The worst of the wildfire threat is over. The state Forestry Commission lifted its red flag alert for our area on Tuesday.
That's little comfort for folks in one Grand Strand community that was devastated by a wildfire two years ago.
On Saturday, a small wildfire blackened a few backyards, damaged siding on a house, and burned some brush on a golf course. It was nothing like the April 2009 wildfire that destroyed 70 homes in the Barefoot Community community of North Myrtle Beach.
But it was enough to alarm folks living there, like Jeanne Kenny. "I think all of our neighbors are so in tune to it." Kenny wasn't home when Saturday's brush fire started, but she knows how it ended. She says a quick-acting neighbor spotted the fire, called 9-1-1 and used a garden hose to keep the flames from spreading until firefighters arrived.
Kenny says, it shows how her neighbors are on constant alert. "When there's a smell of smoke, we're out looking, we're searching, we're notifying neighbors. Very, very cautious now."
Jared Taylor rents the home that was damaged by the fire. when he got the call that his backyard was burning, he felt flashbacks to two years ago. "All I could think about was, man, this just happened it seemed like just yesterday."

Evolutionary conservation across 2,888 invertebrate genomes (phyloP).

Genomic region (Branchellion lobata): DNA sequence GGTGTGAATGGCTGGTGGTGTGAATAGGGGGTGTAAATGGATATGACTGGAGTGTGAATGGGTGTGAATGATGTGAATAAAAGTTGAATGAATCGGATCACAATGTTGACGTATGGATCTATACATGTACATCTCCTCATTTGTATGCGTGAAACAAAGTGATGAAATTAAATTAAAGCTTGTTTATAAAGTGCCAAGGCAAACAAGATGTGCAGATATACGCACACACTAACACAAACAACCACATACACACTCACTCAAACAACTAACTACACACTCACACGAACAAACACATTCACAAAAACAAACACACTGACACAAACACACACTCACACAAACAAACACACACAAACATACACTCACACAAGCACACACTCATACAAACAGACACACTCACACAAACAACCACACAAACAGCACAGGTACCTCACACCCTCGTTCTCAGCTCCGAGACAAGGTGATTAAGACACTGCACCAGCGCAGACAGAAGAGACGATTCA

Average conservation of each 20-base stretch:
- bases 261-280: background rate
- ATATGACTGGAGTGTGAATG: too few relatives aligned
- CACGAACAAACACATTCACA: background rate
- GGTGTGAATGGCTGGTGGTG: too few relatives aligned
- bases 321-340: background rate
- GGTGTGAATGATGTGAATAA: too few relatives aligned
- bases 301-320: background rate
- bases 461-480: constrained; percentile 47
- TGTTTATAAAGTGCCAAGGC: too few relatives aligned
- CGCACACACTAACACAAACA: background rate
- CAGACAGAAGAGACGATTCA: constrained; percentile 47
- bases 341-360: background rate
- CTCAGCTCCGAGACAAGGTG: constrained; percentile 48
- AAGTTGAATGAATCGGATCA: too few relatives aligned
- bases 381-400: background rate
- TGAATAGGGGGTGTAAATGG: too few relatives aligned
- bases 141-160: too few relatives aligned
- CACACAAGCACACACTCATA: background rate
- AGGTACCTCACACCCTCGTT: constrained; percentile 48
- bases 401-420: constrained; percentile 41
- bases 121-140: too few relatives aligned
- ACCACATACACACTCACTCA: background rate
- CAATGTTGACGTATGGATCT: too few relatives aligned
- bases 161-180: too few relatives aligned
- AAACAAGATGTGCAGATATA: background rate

Taylor appreciates his quick-thinking neighbors with garden hoses. "I think that everybody is a little more apt to react this time."
But after dodging a second wildfire, it's opened his eyes about taking his own precautions. "I guess I need to figure out what I, how I need to better prepare for this stuff."
The man who hosed-down the fire happens to be married to the neighborhood watch block captain. The watch program was around before the 2009 wildfire, but it has new meaning now, said Kenny. "We need to watch out for one another, whether it's fires or theft or whatever."
The cause of Saturday's fire has not been determined, though city officials believe it may have started from residents burning yard debris.
Because of the fire two years ago, North Myrtle Beach has banned all outdoor burning.
The Forestry Commission responded to more than 300 fires statewide, during the four days the Red Flag Alert was in effect. Forestry officials are still urging people to avoid outdoor burning.